Used car prices continue rising
According to the latest data from Auto Trader’s Retail Price Index, which is based on pricing analysis of circa 900,000 vehicles every month, July saw the largest monthly increase in used cars prices since August 2018. The average sticker price of a used car last month was £13,888, which marks a 4.6% year-on-year increase on a like-for-like basis, and the fourth consecutive month of price growth.
This reflects the strong level of demand in the market, demand on Auto Trader has been sustained at records highs throughout July and does not show any signs of declining into August. Two months after showrooms in England were allowed to reopen, the Auto Trader marketplace continues to record an average of over two million visits each day. In July, there were a record 64.4 million cross platform visits.
The growth in prices is being driven by the strong performance of used internal combustion engine (ICE) vehicles, especially petrol, which last month saw average prices increase 5.6% (£12,604), marking the highest rate of growth since October 2018. Diesel recorded a similarly strong performance, with average prices increasing 4.1% (£14,705), the highest rate of growth since September 2014.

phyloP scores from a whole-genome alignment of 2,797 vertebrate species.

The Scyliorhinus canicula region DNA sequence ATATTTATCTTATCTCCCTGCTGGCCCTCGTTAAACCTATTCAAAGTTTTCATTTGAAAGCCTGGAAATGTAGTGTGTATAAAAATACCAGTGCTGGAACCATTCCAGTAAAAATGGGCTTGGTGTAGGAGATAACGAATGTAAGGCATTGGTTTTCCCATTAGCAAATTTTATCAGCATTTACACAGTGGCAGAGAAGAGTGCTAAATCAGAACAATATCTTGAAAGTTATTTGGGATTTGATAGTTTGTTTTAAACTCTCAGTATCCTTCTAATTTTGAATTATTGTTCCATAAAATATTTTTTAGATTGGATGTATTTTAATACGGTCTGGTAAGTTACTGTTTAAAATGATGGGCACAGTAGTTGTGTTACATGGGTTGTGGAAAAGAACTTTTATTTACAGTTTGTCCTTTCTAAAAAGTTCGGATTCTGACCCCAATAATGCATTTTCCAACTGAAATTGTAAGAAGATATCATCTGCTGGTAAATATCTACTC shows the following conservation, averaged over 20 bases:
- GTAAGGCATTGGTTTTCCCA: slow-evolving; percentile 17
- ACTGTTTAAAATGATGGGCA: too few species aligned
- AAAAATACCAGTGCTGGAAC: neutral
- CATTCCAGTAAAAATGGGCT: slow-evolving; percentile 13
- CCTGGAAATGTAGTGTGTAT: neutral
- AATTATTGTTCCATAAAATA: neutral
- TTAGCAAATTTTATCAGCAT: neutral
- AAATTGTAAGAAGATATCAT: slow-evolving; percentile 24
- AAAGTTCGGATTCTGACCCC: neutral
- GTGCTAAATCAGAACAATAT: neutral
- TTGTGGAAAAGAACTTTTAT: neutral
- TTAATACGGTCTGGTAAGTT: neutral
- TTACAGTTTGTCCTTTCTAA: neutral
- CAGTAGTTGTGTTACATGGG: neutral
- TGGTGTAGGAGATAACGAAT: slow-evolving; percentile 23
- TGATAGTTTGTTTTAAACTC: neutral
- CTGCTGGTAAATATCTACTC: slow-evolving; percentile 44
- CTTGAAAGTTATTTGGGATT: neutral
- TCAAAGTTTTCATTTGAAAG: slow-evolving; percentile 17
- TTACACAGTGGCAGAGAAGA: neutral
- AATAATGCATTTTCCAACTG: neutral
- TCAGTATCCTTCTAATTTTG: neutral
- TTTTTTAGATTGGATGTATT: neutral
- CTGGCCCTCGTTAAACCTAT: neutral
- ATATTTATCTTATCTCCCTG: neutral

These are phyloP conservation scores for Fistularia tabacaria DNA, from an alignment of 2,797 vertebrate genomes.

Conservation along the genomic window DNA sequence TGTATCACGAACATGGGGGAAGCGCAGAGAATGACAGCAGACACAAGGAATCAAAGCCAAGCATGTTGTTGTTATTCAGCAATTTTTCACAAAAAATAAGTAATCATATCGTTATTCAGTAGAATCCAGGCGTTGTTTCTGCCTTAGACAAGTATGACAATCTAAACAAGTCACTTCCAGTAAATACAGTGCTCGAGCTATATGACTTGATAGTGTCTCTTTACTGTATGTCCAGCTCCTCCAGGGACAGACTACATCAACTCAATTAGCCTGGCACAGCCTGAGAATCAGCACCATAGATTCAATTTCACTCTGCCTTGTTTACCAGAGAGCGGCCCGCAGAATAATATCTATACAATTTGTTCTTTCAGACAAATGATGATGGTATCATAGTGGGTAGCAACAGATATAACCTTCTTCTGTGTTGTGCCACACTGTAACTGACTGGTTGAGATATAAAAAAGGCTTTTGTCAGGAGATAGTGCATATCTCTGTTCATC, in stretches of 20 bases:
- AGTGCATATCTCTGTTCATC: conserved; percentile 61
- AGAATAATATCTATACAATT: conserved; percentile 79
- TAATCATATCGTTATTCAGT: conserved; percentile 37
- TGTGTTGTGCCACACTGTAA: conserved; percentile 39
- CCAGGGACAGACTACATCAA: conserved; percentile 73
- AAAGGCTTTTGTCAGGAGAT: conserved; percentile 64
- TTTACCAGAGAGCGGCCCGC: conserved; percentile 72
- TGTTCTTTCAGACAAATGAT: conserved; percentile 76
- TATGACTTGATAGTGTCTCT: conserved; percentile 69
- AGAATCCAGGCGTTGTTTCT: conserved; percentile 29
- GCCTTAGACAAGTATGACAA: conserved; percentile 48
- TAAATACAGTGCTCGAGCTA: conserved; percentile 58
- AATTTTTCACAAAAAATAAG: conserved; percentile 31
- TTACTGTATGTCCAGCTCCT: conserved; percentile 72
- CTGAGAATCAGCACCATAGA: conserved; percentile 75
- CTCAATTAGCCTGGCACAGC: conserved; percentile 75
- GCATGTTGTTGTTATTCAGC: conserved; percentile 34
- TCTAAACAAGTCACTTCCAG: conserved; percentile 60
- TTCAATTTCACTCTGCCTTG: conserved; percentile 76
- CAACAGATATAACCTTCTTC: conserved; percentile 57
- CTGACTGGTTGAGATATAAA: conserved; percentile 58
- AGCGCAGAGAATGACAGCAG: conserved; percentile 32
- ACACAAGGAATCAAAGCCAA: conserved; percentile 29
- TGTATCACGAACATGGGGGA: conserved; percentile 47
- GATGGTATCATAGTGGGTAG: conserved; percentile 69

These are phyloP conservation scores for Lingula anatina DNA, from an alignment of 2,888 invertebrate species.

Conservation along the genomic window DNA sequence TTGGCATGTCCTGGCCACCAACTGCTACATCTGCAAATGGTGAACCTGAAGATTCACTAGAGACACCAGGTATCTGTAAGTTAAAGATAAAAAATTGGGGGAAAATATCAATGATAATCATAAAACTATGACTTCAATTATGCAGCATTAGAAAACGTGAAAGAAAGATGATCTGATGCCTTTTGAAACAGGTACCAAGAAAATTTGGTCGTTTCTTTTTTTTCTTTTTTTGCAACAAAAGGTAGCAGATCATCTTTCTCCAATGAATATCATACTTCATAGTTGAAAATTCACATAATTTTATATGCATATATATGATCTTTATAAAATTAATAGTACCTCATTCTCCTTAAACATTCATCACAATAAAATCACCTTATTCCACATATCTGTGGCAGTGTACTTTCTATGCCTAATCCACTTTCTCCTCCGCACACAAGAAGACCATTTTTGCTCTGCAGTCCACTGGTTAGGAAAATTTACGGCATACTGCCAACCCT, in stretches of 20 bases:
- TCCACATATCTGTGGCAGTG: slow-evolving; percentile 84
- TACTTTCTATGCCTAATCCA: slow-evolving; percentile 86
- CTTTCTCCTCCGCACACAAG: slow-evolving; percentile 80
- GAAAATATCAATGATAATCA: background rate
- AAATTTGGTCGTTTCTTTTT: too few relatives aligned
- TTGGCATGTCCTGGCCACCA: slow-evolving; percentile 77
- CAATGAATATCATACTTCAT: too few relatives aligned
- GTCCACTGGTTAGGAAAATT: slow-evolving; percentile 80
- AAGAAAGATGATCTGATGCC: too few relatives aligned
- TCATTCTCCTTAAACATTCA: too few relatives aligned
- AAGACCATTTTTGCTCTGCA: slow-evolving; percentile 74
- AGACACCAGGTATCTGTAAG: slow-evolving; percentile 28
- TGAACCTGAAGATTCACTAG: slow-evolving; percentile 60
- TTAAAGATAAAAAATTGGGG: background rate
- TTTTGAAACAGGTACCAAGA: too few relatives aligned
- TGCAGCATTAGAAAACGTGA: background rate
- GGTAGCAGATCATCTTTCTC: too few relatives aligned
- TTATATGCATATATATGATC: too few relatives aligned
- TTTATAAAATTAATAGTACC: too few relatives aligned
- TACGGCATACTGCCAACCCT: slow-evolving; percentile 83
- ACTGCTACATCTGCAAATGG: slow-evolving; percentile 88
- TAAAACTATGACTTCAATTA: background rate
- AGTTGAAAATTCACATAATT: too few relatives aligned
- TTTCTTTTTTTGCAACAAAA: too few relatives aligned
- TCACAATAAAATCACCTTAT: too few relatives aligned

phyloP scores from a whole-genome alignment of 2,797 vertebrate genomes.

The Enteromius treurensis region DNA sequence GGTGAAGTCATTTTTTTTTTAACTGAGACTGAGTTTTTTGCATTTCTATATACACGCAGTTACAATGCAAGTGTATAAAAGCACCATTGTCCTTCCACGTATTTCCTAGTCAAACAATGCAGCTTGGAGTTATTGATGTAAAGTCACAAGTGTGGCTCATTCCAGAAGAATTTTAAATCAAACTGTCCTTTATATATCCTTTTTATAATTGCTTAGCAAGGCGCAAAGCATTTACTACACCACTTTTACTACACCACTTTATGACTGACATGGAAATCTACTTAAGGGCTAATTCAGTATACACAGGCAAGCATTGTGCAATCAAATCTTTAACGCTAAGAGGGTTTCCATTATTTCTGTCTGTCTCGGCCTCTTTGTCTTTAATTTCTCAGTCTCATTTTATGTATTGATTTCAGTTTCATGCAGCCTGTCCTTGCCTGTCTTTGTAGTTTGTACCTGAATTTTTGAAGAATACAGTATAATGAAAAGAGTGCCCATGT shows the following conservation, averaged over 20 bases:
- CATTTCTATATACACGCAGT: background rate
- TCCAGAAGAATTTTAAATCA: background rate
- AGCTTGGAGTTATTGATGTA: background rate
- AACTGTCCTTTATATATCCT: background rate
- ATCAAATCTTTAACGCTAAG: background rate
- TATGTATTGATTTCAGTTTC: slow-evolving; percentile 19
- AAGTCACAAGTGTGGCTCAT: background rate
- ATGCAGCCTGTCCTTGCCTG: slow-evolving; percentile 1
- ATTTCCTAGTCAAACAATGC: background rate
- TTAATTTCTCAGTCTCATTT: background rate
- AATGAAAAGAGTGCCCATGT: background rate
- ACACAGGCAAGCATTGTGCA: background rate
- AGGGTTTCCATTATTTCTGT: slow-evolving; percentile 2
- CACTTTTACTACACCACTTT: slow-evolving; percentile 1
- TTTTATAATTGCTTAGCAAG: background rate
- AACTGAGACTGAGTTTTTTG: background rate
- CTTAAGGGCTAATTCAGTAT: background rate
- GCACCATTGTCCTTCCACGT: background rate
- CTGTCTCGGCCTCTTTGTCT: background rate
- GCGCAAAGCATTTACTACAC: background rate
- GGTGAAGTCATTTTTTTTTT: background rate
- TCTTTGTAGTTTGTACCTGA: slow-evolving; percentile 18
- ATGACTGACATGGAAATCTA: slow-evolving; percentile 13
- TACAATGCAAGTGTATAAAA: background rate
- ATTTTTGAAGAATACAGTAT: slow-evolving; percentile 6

EV demand increasing fast
Supply and demand dynamics have a huge influence on price movement. While ICE vehicles are recording high demand and low supply, the opposite is true for their low emission counterparts. As highlighted in Auto Trader’s Market Insight analytics, available to all retailers, the demand for pure electric vehicles (EV) has increased 75.2% year-on-year, while supply has overtaken it, up 87.7%. As a result, the average price of an EV in July fell – 4.3% to £25,639. While alternatively fuelled vehicles (AFV) more broadly fared a little better, contracting at a rate of -1.1% (£22,508), marking five months of contracting prices.
Commenting on the results, Auto Trader’s director of data and insight, Richard Walker, said: “Over the last few months, used car prices have benefited from high demand in the market whilst the supply side has emerged more slowly from lockdown. Even when auctions reopened, the supply of new stock in the market has been slow to return to pre-COVID-19 levels, whilst demand has remained at record levels.
“Looking ahead, at a time of economic uncertainty and with so many variables at play, we will continue to be data driven rather than publish opinion-based statements about the future. Whilst consumer demand shows no signs of slowing into August, we have seen that supply constraints are working their way through, so we expect the growth rate we’ve seen in recent month to stabilise somewhat, rather than continue to accelerate each month.”